Still, I wanted to try to share the journey. I did that for myself. I thought keeping a chronicle might help and that it could be a useful way to keep my friends and extended family informed, without phones and sometimes difficult conversations for me or my immediate family. I'm tremendously glad that I made that decision. It lead to an outpouring of support, prayer, love, and good wishes from generations of friends, and some strangers too. Each of you has been with me these past months, helping me through each stage of the process, giving me strength. You've truly been the 'wind at my back'. I've been very fortunate.
I've written that I thought of this time as having three phases -- chemotherapy, surgery, and, hopefully, recovery. I was excited to get to the third phase, recovery - that put 'things' back in my hands, the work of the doctors was largely done! I was blessed that the chemo and surgery were so successful that I could approach recovery "cancer free". At the beginning, that was not a foregone conclusion. All we really knew then was that the cancer was very advanced, 'pervasive' throughout my bladder, but, hopefully, still contained within my bladder. We also knew that I would probably be bladder free after the surgery, not necessarily cancer free. It is still difficult to write or believe that I am cancer free. I suspect that comfort only comes with the passage of time, lots of time. Cancer casts a long shadow.
I have not written a lot on this blog about "recovery". Not that there wasn't a lot to write about, but it was something that lent itself better to short posts and updates on Facebook. That is good -- it is because the recovery went well, I made consistent progress, and had no major setbacks. There have been challenges, but not the meta-challenges that I struggled with after the initial diagnosis, chemo, and surgery. By comparison, the challenges were mundane. I stabilized and, with the help of others, began the work of getting my strength and energy back. I had a long way to go. I was in a wheelchair just weeks before surgery, and my first post-op accomplishments were measured in feet walked (or body functions regained, but we won't go there!). For weeks, things as basic as taking a shower were exhausting. I had twice weekly visits from home health. While helpful, they were so tiring that I did not even try to get any other exercise on those days. But, progress was steady. With the help of friends and family, I was regularly walking our block, about a mile, within a few weeks. By seven weeks, I was walking 6 - 10 miles/day. At eight weeks, July 17, I finally was able to get back on my bike for a short, chaperoned, ride. And, the first Sunday in August, I was able to ride 50 miles on the "family" route of the 2012 Pan Mass Challenge. I made good progress! Throughout, the prayers, love, encouragement, and support of family and friends has been a constant source of strength. You've truly been the wind at my back!
The past month or two has been part of a new phase, one that I originally thought of as part of "recovery", but it is very different. I'll call it reentry. It is not about getting my strength and energy back, but of getting comfortable and finding my place back in the community and at work. It is about returning to "normalcy", or new-normalcy. It started slowly, as groups or crowds were overwhelming. Among friends, large groups were too emotional for me to deal with, not among friends, large groups were just scary. Fortunately for me, some friends just knew this, and they invited me to small gatherings, easier to participate in. Others shared conversations, then walks, and then bike rides (yea!) with me, helping me not just recover my strength but also start to get more comfortable with myself again.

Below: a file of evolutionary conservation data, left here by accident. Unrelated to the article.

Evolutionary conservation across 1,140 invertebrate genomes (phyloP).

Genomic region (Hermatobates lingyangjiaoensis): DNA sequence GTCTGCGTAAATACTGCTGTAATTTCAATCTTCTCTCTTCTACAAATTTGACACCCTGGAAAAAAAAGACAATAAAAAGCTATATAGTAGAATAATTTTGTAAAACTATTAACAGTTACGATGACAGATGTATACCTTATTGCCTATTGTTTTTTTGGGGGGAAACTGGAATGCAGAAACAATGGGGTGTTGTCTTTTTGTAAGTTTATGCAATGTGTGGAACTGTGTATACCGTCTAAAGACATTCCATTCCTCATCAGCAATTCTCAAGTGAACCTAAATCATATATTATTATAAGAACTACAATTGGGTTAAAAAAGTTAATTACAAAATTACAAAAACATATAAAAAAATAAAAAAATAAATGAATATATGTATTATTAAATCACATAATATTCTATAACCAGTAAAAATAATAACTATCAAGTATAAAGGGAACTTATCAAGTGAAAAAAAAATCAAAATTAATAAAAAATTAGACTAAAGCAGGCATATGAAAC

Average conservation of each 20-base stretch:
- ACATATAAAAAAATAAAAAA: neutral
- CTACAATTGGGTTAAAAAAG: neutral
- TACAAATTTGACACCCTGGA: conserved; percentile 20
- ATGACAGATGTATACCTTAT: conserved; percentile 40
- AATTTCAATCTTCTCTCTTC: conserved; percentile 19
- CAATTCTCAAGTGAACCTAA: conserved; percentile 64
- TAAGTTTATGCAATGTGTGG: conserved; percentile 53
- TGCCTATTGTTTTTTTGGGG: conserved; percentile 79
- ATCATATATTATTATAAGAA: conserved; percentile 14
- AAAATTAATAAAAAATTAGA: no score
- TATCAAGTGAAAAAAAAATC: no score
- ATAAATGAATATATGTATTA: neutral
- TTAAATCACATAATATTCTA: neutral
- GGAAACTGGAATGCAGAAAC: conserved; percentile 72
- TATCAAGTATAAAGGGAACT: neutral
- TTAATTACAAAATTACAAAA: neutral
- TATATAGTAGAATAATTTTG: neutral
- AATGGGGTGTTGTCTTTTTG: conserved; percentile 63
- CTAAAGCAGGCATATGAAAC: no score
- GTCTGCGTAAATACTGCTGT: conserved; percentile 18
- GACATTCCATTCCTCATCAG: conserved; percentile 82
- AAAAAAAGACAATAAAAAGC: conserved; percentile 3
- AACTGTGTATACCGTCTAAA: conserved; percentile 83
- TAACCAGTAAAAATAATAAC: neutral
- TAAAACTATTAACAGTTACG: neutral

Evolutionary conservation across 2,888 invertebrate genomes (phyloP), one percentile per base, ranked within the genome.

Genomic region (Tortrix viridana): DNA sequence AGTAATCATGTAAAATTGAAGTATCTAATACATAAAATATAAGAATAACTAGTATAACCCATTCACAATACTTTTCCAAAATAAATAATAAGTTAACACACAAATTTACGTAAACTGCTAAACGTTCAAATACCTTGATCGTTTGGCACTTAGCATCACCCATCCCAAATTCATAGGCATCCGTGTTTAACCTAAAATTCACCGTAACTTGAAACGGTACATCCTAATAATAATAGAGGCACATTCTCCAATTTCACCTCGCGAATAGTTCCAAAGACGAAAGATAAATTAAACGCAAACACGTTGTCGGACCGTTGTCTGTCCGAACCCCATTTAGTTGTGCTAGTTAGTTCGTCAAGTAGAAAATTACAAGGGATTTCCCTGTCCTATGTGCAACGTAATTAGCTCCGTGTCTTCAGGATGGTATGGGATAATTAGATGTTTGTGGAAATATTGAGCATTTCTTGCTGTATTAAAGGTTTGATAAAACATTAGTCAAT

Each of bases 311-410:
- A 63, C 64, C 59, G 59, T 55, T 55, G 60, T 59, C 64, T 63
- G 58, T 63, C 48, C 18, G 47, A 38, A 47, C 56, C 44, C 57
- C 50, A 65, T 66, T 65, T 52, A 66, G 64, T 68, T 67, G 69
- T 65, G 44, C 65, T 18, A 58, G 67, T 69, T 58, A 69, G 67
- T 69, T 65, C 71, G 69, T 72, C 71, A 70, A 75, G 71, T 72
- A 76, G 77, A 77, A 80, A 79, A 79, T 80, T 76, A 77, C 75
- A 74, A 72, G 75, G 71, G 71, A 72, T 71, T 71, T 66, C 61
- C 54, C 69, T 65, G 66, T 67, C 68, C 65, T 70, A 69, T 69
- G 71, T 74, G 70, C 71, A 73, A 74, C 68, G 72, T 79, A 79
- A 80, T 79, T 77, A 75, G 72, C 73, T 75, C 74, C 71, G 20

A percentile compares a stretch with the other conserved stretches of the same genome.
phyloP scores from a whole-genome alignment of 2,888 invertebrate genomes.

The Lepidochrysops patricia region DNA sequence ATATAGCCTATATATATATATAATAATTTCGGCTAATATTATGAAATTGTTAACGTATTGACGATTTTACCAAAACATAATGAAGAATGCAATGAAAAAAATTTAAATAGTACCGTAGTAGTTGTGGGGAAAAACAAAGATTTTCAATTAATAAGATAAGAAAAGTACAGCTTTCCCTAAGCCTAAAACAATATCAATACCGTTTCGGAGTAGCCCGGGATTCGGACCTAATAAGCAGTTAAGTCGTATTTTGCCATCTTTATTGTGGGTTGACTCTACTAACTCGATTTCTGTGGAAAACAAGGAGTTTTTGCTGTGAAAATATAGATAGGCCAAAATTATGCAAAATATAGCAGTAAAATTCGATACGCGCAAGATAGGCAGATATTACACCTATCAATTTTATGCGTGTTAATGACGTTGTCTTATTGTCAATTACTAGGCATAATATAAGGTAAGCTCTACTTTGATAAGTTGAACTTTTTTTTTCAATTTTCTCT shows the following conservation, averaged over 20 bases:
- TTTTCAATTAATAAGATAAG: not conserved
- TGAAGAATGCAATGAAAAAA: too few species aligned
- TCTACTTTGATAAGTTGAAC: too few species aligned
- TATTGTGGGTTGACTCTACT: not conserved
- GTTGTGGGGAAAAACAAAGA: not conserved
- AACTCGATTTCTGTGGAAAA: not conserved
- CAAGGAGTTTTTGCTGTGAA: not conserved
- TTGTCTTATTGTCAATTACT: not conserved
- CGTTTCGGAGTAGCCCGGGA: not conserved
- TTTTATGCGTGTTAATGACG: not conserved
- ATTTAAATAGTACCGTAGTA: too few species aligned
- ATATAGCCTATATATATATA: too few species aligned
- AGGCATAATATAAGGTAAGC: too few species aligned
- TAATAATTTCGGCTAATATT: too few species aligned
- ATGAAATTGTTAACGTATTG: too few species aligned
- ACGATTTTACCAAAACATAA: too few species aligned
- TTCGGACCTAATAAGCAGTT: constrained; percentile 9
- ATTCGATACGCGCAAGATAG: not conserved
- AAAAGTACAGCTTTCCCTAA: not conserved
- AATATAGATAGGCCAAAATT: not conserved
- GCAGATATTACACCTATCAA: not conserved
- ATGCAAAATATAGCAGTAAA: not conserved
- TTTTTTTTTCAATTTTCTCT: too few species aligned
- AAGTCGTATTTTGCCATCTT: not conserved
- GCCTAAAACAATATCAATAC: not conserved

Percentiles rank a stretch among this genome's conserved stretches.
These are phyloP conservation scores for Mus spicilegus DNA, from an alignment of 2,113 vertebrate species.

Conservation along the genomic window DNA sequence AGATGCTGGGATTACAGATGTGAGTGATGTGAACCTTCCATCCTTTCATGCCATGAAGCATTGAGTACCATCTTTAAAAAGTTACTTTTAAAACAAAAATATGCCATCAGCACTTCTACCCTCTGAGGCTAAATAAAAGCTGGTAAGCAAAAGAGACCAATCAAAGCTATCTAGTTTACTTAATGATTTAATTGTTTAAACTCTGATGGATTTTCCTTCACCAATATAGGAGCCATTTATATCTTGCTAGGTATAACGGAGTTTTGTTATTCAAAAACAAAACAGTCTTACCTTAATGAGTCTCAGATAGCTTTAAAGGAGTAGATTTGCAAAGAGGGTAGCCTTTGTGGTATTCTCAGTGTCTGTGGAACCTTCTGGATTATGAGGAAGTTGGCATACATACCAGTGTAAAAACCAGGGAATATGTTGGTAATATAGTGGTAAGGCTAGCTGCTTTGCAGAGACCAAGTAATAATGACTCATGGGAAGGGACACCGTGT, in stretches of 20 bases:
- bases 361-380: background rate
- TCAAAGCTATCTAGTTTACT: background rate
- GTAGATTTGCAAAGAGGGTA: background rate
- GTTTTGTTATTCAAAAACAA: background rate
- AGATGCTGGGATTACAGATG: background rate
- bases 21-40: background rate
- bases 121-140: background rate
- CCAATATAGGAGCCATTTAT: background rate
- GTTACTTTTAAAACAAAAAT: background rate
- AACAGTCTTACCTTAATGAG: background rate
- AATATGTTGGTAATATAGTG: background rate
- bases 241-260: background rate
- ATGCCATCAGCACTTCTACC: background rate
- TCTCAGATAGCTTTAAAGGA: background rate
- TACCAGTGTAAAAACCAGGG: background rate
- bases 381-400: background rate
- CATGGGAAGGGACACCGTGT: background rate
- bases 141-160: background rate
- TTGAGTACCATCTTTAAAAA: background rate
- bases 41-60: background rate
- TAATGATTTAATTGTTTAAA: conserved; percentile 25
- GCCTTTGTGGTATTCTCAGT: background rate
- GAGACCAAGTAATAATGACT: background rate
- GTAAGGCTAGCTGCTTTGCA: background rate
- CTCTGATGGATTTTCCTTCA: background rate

I'm not sure that things will ever be back to "normal" -- at best cancer leaves a long shadow, and life without a bladder has it's moments as well, but we've made good progress on reentry. In the community, it was a long way from only being able to deal with people one or two at a time, to being able to again be more active at our Temple and with JNF, and to helping lead our Temple's Israel Appeal this year. Finding and keeping my voice in front of about a thousand people was a major milestone for me. It was only possible for the steps that came before it. Similarly, I've taken on a new position of responsibility for the Israel Ride, as vice chair of the ride, and I've resumed my full time responsibilities at work. This isn't recovery, it is reentry -- reentering the community, re-'claiming' some of my former responsibilities and joys.
In a few short weeks, I'll return to the original reason that I started this blog, almost four years ago -- the Israel Ride! After learning my cancer diagnosis, and what the treatment would entail, I didn't expect to do the 2012 Israel Ride. In fact, at points during chemo, it hurt to even think about it. My first kernel of light came when a friend from prior Israel rides said that she would be riding in my honor. That got me focused, as much as her ride would mean to me, finding the strength to do the ride myself would mean even more. A few weeks ago, my doctor said "yes, absolutely" when I asked if I was healthy enough to do the ride. I was in! On November 5th, I will pedal into Eilat on the last day of the Israel Ride. It will have been five months and two weeks since my surgery, and almost six months since the chemo left me in a wheelchair. I've never been alone. Each of you as been with me, the wind at my back. Thank you! We will pedal into Eilat together.
I am thankful to have these past months behind me. I pray for my friends and relatives who are currently struggling with cancer. I've been truly fortunate, I hope and pray that they are as well.
My next post will be from the 2012 Israel Ride!